According to this expression, an optically thin atmosphere acts precisely like an isothermal slab with temperature Tv and (small) emissivity tto. It is only in the optically thin limit that the radiative effect of the atmosphere mimics that of an isothermal slab.
Substituting the approximate form of the fluxes into the expression for radiative heating rate, we find
This is small, because k is small in the optically thin limit. The first pair of terms are always positive, and represent heating due to the proportion of incident fluxes which are absorbed in the atmosphere. The second term is always negative, and represents cooling by blackbody emission of the layer of air at pressure p. In contrast to the general case or the optically thick case, the cooling term is purely a function of the local temperature; radiation emitted by each layer escapes directly to space or to the ground, without being significantly captured and re-emitted back by any other layer.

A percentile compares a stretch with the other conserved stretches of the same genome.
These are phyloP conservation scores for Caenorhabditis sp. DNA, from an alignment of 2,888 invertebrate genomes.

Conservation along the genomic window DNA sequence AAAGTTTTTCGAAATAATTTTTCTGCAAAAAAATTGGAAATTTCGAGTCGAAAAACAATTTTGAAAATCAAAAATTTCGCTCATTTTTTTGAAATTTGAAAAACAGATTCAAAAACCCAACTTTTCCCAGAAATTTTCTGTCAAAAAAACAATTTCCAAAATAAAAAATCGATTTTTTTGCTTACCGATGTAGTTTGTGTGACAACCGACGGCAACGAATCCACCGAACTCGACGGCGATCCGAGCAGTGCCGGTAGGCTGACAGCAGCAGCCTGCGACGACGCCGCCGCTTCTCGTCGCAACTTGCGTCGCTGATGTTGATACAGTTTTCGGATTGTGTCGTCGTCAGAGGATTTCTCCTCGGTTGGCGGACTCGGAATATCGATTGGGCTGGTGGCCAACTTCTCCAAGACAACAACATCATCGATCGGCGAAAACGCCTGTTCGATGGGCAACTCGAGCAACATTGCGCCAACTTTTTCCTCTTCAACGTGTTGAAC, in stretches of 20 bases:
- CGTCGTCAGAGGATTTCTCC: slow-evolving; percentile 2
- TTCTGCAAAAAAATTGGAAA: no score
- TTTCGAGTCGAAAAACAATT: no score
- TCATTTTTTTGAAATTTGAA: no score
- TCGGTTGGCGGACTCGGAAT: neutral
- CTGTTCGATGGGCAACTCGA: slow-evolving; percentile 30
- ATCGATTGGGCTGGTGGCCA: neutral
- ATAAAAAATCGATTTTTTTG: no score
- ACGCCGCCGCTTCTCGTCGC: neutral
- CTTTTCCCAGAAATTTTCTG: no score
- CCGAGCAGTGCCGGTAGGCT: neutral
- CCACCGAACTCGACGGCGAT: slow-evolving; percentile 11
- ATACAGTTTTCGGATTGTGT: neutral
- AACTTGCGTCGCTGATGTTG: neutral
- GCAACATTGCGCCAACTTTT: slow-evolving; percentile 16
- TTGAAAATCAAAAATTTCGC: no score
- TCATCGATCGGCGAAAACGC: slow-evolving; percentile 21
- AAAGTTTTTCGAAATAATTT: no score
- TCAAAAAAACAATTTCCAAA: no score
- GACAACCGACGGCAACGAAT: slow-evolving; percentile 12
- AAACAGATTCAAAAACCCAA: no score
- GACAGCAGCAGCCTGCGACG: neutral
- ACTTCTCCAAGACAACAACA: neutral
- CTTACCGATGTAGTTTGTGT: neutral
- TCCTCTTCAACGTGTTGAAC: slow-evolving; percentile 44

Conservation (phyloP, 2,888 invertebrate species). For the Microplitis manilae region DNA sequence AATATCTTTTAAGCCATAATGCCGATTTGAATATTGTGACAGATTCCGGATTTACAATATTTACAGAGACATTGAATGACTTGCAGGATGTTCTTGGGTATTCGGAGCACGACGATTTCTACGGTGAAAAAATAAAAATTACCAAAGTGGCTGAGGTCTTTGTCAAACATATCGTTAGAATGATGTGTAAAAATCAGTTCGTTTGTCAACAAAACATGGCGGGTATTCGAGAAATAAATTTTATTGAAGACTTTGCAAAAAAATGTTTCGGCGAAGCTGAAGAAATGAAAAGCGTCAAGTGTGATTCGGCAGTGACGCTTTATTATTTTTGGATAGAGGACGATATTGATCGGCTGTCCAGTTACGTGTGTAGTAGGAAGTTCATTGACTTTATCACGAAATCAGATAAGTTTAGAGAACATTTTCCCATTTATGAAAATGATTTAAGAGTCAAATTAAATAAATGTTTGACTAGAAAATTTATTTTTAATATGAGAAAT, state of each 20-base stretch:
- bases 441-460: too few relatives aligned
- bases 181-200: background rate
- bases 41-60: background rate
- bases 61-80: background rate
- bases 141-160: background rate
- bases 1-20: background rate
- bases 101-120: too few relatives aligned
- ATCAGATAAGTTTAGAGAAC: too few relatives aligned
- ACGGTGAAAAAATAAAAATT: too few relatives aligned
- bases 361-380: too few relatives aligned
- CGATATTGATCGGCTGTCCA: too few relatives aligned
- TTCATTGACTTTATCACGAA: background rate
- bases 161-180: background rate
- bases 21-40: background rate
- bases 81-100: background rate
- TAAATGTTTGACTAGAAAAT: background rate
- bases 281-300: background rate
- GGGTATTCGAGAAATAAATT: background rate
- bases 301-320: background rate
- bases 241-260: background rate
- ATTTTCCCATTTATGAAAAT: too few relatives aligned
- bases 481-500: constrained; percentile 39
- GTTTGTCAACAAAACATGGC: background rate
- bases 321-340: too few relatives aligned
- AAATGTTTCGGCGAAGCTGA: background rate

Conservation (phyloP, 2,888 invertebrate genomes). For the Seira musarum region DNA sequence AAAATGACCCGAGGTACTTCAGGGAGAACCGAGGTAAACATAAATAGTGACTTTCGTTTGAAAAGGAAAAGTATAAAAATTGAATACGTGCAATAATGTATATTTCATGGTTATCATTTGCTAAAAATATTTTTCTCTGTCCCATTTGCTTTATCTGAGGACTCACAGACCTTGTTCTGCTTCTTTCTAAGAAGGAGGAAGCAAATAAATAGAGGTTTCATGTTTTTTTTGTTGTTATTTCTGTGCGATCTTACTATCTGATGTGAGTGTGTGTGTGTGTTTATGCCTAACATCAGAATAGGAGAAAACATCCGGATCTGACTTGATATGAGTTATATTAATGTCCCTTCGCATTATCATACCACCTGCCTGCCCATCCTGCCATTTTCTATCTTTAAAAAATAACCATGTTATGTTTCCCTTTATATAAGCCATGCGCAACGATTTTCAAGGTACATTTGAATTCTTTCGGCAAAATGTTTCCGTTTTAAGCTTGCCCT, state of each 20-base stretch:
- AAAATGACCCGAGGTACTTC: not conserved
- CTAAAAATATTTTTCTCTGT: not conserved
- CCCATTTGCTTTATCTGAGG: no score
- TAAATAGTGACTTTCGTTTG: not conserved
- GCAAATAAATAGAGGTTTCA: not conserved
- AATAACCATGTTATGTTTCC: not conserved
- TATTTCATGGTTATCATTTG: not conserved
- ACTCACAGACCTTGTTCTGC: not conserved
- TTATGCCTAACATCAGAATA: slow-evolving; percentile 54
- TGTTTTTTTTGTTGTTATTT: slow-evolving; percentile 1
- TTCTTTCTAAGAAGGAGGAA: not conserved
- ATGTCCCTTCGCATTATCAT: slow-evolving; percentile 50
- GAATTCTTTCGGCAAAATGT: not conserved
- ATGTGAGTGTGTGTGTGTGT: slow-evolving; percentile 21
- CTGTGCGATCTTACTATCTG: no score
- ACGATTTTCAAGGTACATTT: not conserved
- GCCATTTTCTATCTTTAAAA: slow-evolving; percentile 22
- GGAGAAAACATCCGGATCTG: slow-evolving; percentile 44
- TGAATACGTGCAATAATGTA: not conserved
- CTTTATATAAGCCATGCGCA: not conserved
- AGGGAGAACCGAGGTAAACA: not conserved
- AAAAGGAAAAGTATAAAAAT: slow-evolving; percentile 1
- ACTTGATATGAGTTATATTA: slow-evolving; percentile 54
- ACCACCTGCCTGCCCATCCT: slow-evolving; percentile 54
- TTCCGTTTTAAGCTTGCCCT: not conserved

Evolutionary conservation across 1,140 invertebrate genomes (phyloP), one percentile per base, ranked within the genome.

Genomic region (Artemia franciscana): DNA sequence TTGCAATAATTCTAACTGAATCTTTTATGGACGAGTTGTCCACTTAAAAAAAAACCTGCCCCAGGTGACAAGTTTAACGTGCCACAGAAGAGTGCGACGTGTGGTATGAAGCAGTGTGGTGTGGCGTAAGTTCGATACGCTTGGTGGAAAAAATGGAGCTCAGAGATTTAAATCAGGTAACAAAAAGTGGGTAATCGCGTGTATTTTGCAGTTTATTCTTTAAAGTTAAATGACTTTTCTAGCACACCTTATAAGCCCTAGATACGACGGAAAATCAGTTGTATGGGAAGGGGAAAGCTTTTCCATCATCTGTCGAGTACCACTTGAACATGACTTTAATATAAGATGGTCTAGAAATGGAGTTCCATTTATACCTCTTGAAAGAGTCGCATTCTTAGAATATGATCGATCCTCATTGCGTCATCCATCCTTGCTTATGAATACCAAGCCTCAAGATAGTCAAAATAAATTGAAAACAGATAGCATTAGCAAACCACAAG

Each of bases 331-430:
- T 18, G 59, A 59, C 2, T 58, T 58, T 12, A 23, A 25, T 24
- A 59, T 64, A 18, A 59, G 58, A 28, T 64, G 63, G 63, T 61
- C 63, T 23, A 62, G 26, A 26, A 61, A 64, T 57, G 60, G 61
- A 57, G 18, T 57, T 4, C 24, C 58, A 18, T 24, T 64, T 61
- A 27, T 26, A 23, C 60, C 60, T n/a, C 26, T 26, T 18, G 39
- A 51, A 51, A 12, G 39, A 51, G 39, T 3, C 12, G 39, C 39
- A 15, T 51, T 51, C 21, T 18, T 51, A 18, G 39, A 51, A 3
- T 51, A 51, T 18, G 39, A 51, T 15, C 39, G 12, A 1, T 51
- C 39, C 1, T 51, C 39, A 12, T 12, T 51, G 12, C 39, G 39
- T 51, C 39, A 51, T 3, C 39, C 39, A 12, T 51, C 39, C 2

Typical greenhouse gases are optically thin in some spectral regions and optically thick in others. We have seen that the infrared heating rate becomes small in both limits. From this result, we deduce the following general principle: The infrared heating rate of an atmosphere is dominated by the spectral regions where the optical thickness is order unity. If an atmosphere is optically thick throughout the spectrum, the heating is dominated by the least thick regions; if it is optically thin throughout, it is dominated by the least thin regions.
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